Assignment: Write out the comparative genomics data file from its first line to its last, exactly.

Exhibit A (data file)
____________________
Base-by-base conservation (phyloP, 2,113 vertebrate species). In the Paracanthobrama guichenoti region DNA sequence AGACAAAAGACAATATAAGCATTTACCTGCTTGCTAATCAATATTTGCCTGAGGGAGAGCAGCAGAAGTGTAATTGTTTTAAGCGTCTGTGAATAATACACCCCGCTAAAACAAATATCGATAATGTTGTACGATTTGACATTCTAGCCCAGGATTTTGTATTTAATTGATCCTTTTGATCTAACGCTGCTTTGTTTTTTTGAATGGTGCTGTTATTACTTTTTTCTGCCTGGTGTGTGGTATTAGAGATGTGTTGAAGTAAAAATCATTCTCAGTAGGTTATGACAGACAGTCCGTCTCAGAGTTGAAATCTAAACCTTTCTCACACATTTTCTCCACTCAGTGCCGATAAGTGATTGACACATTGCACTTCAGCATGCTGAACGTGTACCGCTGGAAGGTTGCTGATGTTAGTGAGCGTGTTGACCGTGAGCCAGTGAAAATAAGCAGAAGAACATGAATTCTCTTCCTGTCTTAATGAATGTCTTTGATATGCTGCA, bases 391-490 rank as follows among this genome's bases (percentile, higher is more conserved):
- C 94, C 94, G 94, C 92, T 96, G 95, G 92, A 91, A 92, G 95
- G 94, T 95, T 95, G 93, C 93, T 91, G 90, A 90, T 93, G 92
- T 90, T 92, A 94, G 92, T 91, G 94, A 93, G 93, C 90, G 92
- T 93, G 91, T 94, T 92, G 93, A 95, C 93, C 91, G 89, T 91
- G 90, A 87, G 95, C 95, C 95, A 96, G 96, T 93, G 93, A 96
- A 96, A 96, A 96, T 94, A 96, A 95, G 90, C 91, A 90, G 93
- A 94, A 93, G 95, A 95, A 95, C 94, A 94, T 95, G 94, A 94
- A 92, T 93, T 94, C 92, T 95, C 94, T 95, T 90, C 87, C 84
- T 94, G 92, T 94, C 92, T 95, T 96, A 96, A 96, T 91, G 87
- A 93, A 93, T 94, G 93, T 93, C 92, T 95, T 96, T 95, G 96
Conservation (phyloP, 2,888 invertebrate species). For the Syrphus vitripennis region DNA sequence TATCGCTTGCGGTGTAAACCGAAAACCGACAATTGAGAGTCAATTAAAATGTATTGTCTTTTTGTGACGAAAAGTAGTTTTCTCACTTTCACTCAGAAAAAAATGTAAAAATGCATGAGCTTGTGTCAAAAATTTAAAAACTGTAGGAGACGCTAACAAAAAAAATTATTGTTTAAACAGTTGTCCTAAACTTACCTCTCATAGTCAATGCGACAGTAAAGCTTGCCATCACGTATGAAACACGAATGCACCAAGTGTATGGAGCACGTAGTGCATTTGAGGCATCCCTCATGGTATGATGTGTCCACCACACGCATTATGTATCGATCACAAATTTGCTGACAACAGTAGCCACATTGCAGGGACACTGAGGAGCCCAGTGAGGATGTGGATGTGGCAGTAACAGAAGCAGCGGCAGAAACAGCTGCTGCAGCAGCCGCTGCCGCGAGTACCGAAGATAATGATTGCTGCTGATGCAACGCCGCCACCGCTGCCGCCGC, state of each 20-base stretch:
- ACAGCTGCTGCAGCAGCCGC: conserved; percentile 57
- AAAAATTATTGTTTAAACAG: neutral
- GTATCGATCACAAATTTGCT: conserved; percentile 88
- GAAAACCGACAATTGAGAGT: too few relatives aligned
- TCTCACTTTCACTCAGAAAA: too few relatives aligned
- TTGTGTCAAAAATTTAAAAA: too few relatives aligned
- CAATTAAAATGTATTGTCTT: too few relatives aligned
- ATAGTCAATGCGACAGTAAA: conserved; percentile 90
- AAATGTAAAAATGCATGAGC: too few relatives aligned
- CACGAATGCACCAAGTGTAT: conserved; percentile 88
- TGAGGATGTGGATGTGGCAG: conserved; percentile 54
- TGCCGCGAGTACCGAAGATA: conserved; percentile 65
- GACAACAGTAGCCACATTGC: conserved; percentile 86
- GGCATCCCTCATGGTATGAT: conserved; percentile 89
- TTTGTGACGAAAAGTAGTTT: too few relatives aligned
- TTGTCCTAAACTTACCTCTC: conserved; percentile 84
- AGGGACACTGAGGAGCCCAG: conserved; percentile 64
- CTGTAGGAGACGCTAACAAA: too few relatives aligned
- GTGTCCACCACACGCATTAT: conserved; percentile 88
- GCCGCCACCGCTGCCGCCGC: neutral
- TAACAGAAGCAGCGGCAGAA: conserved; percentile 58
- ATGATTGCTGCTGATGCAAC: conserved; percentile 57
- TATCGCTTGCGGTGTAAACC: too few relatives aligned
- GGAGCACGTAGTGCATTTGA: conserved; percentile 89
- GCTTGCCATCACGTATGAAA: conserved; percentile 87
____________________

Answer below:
Base-by-base conservation (phyloP, 2,113 vertebrate species). In the Paracanthobrama guichenoti region DNA sequence AGACAAAAGACAATATAAGCATTTACCTGCTTGCTAATCAATATTTGCCTGAGGGAGAGCAGCAGAAGTGTAATTGTTTTAAGCGTCTGTGAATAATACACCCCGCTAAAACAAATATCGATAATGTTGTACGATTTGACATTCTAGCCCAGGATTTTGTATTTAATTGATCCTTTTGATCTAACGCTGCTTTGTTTTTTTGAATGGTGCTGTTATTACTTTTTTCTGCCTGGTGTGTGGTATTAGAGATGTGTTGAAGTAAAAATCATTCTCAGTAGGTTATGACAGACAGTCCGTCTCAGAGTTGAAATCTAAACCTTTCTCACACATTTTCTCCACTCAGTGCCGATAAGTGATTGACACATTGCACTTCAGCATGCTGAACGTGTACCGCTGGAAGGTTGCTGATGTTAGTGAGCGTGTTGACCGTGAGCCAGTGAAAATAAGCAGAAGAACATGAATTCTCTTCCTGTCTTAATGAATGTCTTTGATATGCTGCA, bases 391-490 rank as follows among this genome's bases (percentile, higher is more conserved):
- C 94, C 94, G 94, C 92, T 96, G 95, G 92, A 91, A 92, G 95
- G 94, T 95, T 95, G 93, C 93, T 91, G 90, A 90, T 93, G 92
- T 90, T 92, A 94, G 92, T 91, G 94, A 93, G 93, C 90, G 92
- T 93, G 91, T 94, T 92, G 93, A 95, C 93, C 91, G 89, T 91
- G 90, A 87, G 95, C 95, C 95, A 96, G 96, T 93, G 93, A 96
- A 96, A 96, A 96, T 94, A 96, A 95, G 90, C 91, A 90, G 93
- A 94, A 93, G 95, A 95, A 95, C 94, A 94, T 95, G 94, A 94
- A 92, T 93, T 94, C 92, T 95, C 94, T 95, T 90, C 87, C 84
- T 94, G 92, T 94, C 92, T 95, T 96, A 96, A 96, T 91, G 87
- A 93, A 93, T 94, G 93, T 93, C 92, T 95, T 96, T 95, G 96
Conservation (phyloP, 2,888 invertebrate species). For the Syrphus vitripennis region DNA sequence TATCGCTTGCGGTGTAAACCGAAAACCGACAATTGAGAGTCAATTAAAATGTATTGTCTTTTTGTGACGAAAAGTAGTTTTCTCACTTTCACTCAGAAAAAAATGTAAAAATGCATGAGCTTGTGTCAAAAATTTAAAAACTGTAGGAGACGCTAACAAAAAAAATTATTGTTTAAACAGTTGTCCTAAACTTACCTCTCATAGTCAATGCGACAGTAAAGCTTGCCATCACGTATGAAACACGAATGCACCAAGTGTATGGAGCACGTAGTGCATTTGAGGCATCCCTCATGGTATGATGTGTCCACCACACGCATTATGTATCGATCACAAATTTGCTGACAACAGTAGCCACATTGCAGGGACACTGAGGAGCCCAGTGAGGATGTGGATGTGGCAGTAACAGAAGCAGCGGCAGAAACAGCTGCTGCAGCAGCCGCTGCCGCGAGTACCGAAGATAATGATTGCTGCTGATGCAACGCCGCCACCGCTGCCGCCGC, state of each 20-base stretch:
- ACAGCTGCTGCAGCAGCCGC: conserved; percentile 57
- AAAAATTATTGTTTAAACAG: neutral
- GTATCGATCACAAATTTGCT: conserved; percentile 88
- GAAAACCGACAATTGAGAGT: too few relatives aligned
- TCTCACTTTCACTCAGAAAA: too few relatives aligned
- TTGTGTCAAAAATTTAAAAA: too few relatives aligned
- CAATTAAAATGTATTGTCTT: too few relatives aligned
- ATAGTCAATGCGACAGTAAA: conserved; percentile 90
- AAATGTAAAAATGCATGAGC: too few relatives aligned
- CACGAATGCACCAAGTGTAT: conserved; percentile 88
- TGAGGATGTGGATGTGGCAG: conserved; percentile 54
- TGCCGCGAGTACCGAAGATA: conserved; percentile 65
- GACAACAGTAGCCACATTGC: conserved; percentile 86
- GGCATCCCTCATGGTATGAT: conserved; percentile 89
- TTTGTGACGAAAAGTAGTTT: too few relatives aligned
- TTGTCCTAAACTTACCTCTC: conserved; percentile 84
- AGGGACACTGAGGAGCCCAG: conserved; percentile 64
- CTGTAGGAGACGCTAACAAA: too few relatives aligned
- GTGTCCACCACACGCATTAT: conserved; percentile 88
- GCCGCCACCGCTGCCGCCGC: neutral
- TAACAGAAGCAGCGGCAGAA: conserved; percentile 58
- ATGATTGCTGCTGATGCAAC: conserved; percentile 57
- TATCGCTTGCGGTGTAAACC: too few relatives aligned
- GGAGCACGTAGTGCATTTGA: conserved; percentile 89
- GCTTGCCATCACGTATGAAA: conserved; percentile 87